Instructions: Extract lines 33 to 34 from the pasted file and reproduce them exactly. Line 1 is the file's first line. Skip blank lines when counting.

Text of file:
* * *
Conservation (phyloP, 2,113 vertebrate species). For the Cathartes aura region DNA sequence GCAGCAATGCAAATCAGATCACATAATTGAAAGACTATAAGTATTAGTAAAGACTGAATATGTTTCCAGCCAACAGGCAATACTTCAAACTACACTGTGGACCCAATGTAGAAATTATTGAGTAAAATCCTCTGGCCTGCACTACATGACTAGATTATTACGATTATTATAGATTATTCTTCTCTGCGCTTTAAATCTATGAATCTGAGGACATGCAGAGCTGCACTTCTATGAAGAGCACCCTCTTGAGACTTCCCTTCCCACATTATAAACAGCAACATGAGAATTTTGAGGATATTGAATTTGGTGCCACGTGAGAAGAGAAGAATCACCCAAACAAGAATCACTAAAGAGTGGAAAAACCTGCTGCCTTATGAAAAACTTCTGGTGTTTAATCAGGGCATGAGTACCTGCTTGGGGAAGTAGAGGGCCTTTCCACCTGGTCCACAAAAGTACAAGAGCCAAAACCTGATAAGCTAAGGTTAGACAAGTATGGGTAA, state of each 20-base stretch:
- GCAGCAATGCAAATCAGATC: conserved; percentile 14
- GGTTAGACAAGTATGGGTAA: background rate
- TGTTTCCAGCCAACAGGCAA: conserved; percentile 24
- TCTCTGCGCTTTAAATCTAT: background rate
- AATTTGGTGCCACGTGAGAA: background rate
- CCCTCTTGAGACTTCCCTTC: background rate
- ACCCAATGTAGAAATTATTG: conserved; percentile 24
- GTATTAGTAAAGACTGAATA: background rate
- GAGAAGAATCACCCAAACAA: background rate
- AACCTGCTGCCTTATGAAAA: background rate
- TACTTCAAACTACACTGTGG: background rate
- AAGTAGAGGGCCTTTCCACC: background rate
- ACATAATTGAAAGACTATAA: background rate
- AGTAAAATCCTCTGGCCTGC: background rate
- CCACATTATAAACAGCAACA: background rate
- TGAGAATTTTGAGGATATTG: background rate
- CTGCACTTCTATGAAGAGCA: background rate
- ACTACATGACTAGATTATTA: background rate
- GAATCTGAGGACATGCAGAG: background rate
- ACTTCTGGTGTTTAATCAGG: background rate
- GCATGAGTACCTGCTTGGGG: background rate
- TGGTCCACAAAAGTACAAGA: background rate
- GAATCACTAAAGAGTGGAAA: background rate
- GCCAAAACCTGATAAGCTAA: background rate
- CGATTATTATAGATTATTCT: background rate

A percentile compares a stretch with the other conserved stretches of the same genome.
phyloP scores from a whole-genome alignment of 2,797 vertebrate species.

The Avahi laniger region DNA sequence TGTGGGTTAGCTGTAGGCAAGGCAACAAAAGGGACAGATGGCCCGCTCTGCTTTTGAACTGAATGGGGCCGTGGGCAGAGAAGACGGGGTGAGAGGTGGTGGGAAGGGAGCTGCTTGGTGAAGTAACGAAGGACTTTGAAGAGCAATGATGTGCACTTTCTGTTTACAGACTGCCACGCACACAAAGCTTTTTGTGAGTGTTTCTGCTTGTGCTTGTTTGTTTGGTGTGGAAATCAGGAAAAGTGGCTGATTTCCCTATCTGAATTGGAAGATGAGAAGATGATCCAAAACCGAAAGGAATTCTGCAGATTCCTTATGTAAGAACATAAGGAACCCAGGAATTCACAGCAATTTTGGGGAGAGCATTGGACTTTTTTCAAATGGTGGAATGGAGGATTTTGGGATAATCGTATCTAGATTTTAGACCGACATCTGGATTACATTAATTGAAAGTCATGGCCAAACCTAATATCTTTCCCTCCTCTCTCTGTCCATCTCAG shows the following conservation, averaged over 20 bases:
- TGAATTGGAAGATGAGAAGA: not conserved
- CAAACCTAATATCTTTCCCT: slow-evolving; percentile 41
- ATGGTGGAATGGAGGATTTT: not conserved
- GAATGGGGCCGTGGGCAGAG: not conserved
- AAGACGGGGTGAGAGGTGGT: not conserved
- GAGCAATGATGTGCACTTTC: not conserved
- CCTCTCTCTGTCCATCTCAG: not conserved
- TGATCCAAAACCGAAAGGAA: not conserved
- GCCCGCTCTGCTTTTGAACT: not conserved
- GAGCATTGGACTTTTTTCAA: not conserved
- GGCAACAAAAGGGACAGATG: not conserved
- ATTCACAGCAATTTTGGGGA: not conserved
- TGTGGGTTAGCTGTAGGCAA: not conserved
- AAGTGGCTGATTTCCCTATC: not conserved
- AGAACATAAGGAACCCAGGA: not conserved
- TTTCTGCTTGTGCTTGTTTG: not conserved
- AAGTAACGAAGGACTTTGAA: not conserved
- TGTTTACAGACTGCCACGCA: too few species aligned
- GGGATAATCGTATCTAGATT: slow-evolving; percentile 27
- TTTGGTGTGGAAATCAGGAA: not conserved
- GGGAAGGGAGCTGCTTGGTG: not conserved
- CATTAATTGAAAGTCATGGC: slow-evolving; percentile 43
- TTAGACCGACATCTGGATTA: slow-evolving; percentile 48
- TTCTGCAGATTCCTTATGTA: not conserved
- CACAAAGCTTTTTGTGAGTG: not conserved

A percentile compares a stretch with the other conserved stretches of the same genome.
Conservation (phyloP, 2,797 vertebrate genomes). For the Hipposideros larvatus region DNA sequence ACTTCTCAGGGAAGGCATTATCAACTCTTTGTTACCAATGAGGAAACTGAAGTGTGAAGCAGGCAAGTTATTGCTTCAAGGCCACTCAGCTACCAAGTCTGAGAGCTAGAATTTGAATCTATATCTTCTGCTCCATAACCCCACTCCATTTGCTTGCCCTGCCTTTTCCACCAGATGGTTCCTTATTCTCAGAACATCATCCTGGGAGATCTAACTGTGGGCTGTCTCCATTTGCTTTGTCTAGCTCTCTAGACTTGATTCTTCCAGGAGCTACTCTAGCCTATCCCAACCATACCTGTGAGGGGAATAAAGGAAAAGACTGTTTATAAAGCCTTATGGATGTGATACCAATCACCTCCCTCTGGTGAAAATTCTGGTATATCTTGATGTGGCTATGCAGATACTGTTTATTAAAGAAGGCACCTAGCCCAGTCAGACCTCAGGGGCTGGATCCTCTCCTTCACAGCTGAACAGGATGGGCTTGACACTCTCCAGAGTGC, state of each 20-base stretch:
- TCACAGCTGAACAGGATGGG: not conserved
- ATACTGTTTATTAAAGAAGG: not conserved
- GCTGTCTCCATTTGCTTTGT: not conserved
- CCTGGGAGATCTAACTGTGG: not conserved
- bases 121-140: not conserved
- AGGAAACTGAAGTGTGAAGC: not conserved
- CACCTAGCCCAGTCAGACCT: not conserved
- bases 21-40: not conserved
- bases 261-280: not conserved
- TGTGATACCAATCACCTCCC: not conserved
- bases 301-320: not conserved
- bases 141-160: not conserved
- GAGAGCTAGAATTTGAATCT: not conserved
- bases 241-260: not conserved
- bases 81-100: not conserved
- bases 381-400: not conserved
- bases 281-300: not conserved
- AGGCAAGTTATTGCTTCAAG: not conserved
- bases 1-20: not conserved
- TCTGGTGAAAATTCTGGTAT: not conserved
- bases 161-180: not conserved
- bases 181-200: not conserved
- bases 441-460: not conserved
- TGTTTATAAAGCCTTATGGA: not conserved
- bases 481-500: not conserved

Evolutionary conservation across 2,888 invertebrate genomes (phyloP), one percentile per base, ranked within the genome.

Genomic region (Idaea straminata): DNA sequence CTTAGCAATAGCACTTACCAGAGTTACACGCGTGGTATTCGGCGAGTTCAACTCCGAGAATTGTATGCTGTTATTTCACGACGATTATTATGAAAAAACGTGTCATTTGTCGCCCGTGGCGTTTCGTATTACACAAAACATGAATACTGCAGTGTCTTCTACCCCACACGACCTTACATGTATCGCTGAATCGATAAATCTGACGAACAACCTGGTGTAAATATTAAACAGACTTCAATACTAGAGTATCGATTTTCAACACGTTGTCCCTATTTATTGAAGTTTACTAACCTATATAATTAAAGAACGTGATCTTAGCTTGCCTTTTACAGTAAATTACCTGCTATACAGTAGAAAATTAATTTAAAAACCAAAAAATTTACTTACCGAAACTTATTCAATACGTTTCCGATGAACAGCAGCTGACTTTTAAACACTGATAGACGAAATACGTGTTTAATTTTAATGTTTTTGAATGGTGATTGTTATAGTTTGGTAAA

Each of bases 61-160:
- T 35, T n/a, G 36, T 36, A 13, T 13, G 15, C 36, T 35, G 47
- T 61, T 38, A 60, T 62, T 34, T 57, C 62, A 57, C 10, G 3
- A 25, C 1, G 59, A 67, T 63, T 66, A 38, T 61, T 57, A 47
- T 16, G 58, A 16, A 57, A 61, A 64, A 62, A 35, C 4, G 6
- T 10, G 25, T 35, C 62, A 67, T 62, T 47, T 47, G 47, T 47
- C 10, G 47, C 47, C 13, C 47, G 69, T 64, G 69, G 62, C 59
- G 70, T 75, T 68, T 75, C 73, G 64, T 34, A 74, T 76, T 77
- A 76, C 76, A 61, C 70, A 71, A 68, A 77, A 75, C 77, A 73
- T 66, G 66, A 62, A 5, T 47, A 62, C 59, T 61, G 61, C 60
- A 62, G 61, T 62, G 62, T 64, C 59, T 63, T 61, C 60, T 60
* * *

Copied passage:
- GAATGGGGCCGTGGGCAGAG: not conserved
- AAGACGGGGTGAGAGGTGGT: not conserved